A familiar Canadian enemy has claimed responsibility for a massive bombing that killed at least 60 people in a region where Canadian troops could soon be deployed.
An Islamist radical group led by Mokhtar Belmokhtar, the subject of an RCMP arrest warrant for his role in the kidnapping of two Canadian diplomats in 2008, says it is responsible for the suicide bombing at a military base in northern Mali on Wednesday.
The bombing is a reminder of the risks that the Canadian soldiers would face in Mali, where the UN mission is already the most dangerous in the world, with more than 100 peacekeepers killed since 2013. The attack also highlighted the fragility of a peace agreement in northern Mali, which has yet to be fully put into operation.
Up to 600 Canadian troops are likely to be deployed in support of the United Nations peacekeeping mission in Mali later this year. The federal government hasn't yet confirmed the deployment, although it has pledged 600 troops for UN peace operations in Africa, with analysts saying that Mali is the most probable location.
A new report this week by Human Rights Watch has warned of the growing power of Islamist armed groups in northern and central Mali. The groups, including Mr. Belmokhtar's militia, have launched many attacks on UN forces and executed at least 27 people in the past year, the report said. The groups have also occupied villages and imposed their own harsh version of Islamic law on villagers, it said.
In the suicide attack in the northern Mali town of Gao on Wednesday morning, at least 60 people were killed and 115 injured, along with five suicide bombers, according to reports quoting government officials. A Malian newspaper, however, reported that as many as 77 people were killed.
The bombers used a vehicle packed with explosives, that had reportedly been painted in Malian army colours, allowing it to breach the gates of a military camp. Malian soldiers and former rebel militias are based at the camp under the terms of a UN-brokered peace agreement.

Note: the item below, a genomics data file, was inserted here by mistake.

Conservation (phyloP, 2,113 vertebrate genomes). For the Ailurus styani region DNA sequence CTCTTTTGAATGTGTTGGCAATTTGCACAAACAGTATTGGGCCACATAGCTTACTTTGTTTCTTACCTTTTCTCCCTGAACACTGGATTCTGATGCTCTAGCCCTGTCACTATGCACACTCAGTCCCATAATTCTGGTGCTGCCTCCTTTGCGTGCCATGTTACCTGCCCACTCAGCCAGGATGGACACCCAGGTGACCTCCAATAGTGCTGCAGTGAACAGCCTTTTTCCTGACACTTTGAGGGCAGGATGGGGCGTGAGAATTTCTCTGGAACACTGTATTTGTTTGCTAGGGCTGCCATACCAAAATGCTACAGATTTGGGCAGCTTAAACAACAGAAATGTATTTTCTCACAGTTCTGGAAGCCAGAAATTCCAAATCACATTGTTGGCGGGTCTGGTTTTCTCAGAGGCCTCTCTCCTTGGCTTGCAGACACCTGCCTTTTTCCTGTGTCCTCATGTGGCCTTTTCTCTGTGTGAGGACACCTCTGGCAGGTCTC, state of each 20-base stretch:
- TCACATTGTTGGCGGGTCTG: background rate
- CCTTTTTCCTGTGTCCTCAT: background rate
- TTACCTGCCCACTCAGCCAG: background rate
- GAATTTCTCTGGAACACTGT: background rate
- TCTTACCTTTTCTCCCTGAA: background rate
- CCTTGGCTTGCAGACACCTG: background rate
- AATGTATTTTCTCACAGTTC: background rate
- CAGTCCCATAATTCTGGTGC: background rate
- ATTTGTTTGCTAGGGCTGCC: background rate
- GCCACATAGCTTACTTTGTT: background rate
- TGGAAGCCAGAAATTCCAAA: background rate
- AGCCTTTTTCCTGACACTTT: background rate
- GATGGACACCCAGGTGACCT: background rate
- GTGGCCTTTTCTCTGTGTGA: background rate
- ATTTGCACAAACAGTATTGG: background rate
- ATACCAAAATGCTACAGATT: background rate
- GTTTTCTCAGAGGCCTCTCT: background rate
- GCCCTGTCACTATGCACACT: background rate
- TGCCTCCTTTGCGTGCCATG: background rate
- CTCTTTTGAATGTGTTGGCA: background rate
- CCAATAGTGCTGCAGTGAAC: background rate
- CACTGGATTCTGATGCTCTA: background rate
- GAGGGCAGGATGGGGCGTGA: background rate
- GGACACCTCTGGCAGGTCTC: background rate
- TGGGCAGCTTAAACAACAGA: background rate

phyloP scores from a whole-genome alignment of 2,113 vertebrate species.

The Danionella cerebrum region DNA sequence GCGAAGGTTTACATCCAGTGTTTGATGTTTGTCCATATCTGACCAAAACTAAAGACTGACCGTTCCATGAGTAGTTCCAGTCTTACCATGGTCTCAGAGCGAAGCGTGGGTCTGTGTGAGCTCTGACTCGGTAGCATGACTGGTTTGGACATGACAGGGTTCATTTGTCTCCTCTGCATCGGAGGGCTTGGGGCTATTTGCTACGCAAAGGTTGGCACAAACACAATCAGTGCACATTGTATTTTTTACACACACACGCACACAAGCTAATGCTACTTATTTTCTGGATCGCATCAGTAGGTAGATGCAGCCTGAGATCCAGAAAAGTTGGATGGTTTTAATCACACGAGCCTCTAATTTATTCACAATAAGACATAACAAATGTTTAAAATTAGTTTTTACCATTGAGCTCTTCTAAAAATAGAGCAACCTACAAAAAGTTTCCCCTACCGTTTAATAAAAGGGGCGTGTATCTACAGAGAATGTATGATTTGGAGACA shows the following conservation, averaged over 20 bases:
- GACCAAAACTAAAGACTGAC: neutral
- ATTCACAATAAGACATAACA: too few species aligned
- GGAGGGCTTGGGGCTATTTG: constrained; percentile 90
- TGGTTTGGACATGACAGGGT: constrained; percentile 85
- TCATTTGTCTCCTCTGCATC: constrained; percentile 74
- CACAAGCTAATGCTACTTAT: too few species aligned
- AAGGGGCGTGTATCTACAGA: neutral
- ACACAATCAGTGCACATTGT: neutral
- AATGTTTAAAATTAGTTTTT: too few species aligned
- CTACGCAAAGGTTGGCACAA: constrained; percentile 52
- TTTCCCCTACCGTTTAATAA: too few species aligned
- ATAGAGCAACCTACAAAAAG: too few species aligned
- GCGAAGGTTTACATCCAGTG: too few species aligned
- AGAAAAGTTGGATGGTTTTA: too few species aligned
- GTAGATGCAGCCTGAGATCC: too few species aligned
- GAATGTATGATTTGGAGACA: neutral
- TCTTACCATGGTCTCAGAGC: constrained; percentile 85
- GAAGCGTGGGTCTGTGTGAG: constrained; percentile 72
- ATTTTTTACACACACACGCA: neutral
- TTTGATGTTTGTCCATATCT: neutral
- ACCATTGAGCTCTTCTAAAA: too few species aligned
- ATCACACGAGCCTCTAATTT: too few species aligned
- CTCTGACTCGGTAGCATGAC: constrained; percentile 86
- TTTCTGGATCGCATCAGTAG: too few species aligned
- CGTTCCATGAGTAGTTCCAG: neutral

When the attack occurred, about 600 of the troops and militia members were gathered for a meeting at the base. The vehicle ran over several people and then exploded, reports said.
Mali's president, Ibrahim Boubacar Keita, declared three days of national mourning.
The UN denounced the bombing. "We condemn with the utmost firmness this cowardly and ignoble attack which constitutes a direct attack on the peace process," said Hervé Ladsous, the head of UN peacekeeping operations.
Under the peace accord, the Malian soldiers and militia groups are required to conduct joint patrols in the region, but the patrols have not yet begun.
More than 18 months after it was signed, the peace agreement has "stagnated" and "remains undermined by persistent disagreements and lack of trust between the signatory parties," Mr. Ladsous told the UN Security Council on Wednesday.
"Fragmentation of armed groups … and the repeated attempts by dissident groups to undermine the peace process also hampered the implementation," he said, adding that he wondered about the "real will and commitment" of the signatories.
"If the security situation continues to deteriorate, then soon there won't be any peace to keep in Mali," Mr. Ladsous told the Security Council.
Rebel groups, including Islamist radicals, seized control of the entire northern half of Mali in 2012. They were driven back by a French and Malian force in 2013, but many deadly attacks have continued in northern and central Mali since then.
Mr. Belmokhtar's extremist militia, known as Al Mourabitoun, has claimed responsibility for a number of terrorist attacks across West Africa and North Africa in recent years. In 2015, it was involved in an assault on a luxury hotel in Mali's capital, Bamako, that killed 20 people. Two years earlier, it led an attack on an Algerian gas plant in which two Canadians were among the hostage-takers.
Mr. Belmokhtar, a veteran one-eyed jihadist, has often been declared dead as a result of Western military attacks, yet he has always survived. The RCMP issued an arrest warrant for him after the 2008 kidnapping of Canadian diplomats Robert Fowler and Louis Guay, who were held in the desert of northern Mali for more than four months before being released in April 2009.
On Wednesday, his group claimed responsibility for the Gao bombing in a statement that it sent to a Mauritanian news agency. The agency is often used by radical Islamist groups for their public statements.